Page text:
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Focusing Illusion

June 1, 2020

Dr. Louis Tay

The COVID-19 pandemic has affected everyone. None of us have been untouched in some way, shape, or form. We are beset daily with negative news surrounding COVID-19. 

Many places are now easing stay-at-home regulations. This has created unease and new fears about health and safety. 

How can we maintain well-being and remain resilient amidst all of this? 

This week, I encourage us to be mindful of the focusing illusion. 

The focusing illusion was coined by the psychologist and Nobel laureate Daniel Kahneman. People have a tendency to focus on one aspect of their lives while ignoring other aspects. For example, when prompted to think about their income before rating their well-being, people automatically overweigh the importance of income for well-being. 

Marketers exploit the focusing illusion to exaggerate the importance of a product. They want you to believe that nothing else matters for your happiness except for what is being advertised. 

The focusing illusion applies to COVID-19 too. We believe that nothing else matters except for not being infected or finding a cure. This is not surprising given that it is a new phenomenon that has affected us significantly. We are routinely exposed to news and conversations around it. 

Yet, we need to be mindful that we can unwittingly believe -- implicitly or explicitly -- that COVID-19 is the be and end all for our well-being. We instinctively attach our happiness, life narrative, and life plans solely around COVID-19. This can cripple our well-being. 

Daniel Kahneman reminds us: “Nothing in life is as important as you think it is, while you are thinking about it” 

While COVID-19 is significant, it is important to emphasize other aspects of your life that also matter – and they can matter more than COVID-19. 

Thinking about Health beyond COVID-19 

While there are many other positive or negative aspects of our lives to think about beyond COVID-19. I would like to emphasize here some of the ways we have overcome significant health challenges as a society. 

Recent research published in Health Affairs  estimates the infection mortality rates of COVID-19 to be around 1.3%. 

This is startling compared to the seasonal flu at around 0.1%.  

It is also staggering compared to the motor vehicle fatality rates within the United States, which is also around 0.1% for the entire population of 300 million each year. 

It emphasizes the deadliness of COVID-19. Yet – we need to also consider the cumulative probability of encountering health challenges being exposed to the seasonal flu, or over the years we have stepped into a car or bus.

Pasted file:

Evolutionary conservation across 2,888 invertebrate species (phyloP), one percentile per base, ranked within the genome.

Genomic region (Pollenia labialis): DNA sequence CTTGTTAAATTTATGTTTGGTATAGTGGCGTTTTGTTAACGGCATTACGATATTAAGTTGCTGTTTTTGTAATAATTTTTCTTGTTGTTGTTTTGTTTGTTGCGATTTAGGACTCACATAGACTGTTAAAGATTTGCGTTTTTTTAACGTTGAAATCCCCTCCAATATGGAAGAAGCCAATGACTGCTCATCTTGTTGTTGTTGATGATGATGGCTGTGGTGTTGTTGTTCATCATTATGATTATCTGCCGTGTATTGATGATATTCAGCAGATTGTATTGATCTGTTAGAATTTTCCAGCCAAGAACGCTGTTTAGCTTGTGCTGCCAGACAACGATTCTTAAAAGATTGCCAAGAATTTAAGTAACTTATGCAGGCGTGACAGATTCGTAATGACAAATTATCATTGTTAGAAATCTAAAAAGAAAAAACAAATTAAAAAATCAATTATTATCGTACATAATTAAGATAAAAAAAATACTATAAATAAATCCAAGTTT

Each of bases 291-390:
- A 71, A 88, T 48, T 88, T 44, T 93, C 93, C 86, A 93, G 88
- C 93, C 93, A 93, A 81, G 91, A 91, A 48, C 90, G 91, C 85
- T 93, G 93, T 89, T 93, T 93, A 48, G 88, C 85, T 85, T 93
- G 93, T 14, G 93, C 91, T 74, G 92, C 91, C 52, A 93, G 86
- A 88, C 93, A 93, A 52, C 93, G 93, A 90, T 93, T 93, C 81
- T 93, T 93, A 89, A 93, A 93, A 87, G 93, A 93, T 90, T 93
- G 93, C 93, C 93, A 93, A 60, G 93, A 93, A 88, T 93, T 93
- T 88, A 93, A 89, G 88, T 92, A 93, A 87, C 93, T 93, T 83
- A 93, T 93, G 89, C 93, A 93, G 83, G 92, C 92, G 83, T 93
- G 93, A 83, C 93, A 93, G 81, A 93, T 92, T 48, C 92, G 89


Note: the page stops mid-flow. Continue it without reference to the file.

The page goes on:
I ask myself this question: What is my lifetime probability of encountering significant health challenges from these other factors? 

I won’t calculate these subjective final probabilities for my life time because it would reveal my own assumptions about stochastic sequences of life events. But even worse, it would reveal my age. 

Suffice to say, when I consider COVID-19 in light of many other possible health challenges over my lifetime, it surprisingly helps me unfocus from the pandemic. 

More importantly, it reminds me that I have led my life amidst these threats to my health – and I can continue my living my life. I can continue to find beauty and hope in life. I can continue to enjoy my relationships. I can continue to find meaning and purpose in my work. 

It also strengthens my resolve to take precautions based on best health practices. I vaccinate for seasonal flu. I wear my seat belt when I ride in a car. I now wear a mask in enclosed public spaces. 

Unfocusing from COVID-19 brings a new focus to other aspects of life. It also gives me strength to know that I have and I can overcome.  

What about you?

Be well,

Dr. Louis Tay

Tay is an Associate Professor in the Department of Psychological Sciences. He has expertise in well-being, assessments, and data science. Check back each week for his wellness tip of the week!



Student Life and its staff are here to support you as you work to remain resilient, avoid over focusing on the pandemic and reimagine health beyond COVID-19. The Office of the Dean of Students has support staff available to students over the summer and Counseling and Psychological Services is offering referrals. Student Life will continue to offer supportive programs to students and the campus population.

Resources:

Office of the Dean of Students, Student Support Services

Counseling and Psychological Services

Virtual Student Life

 


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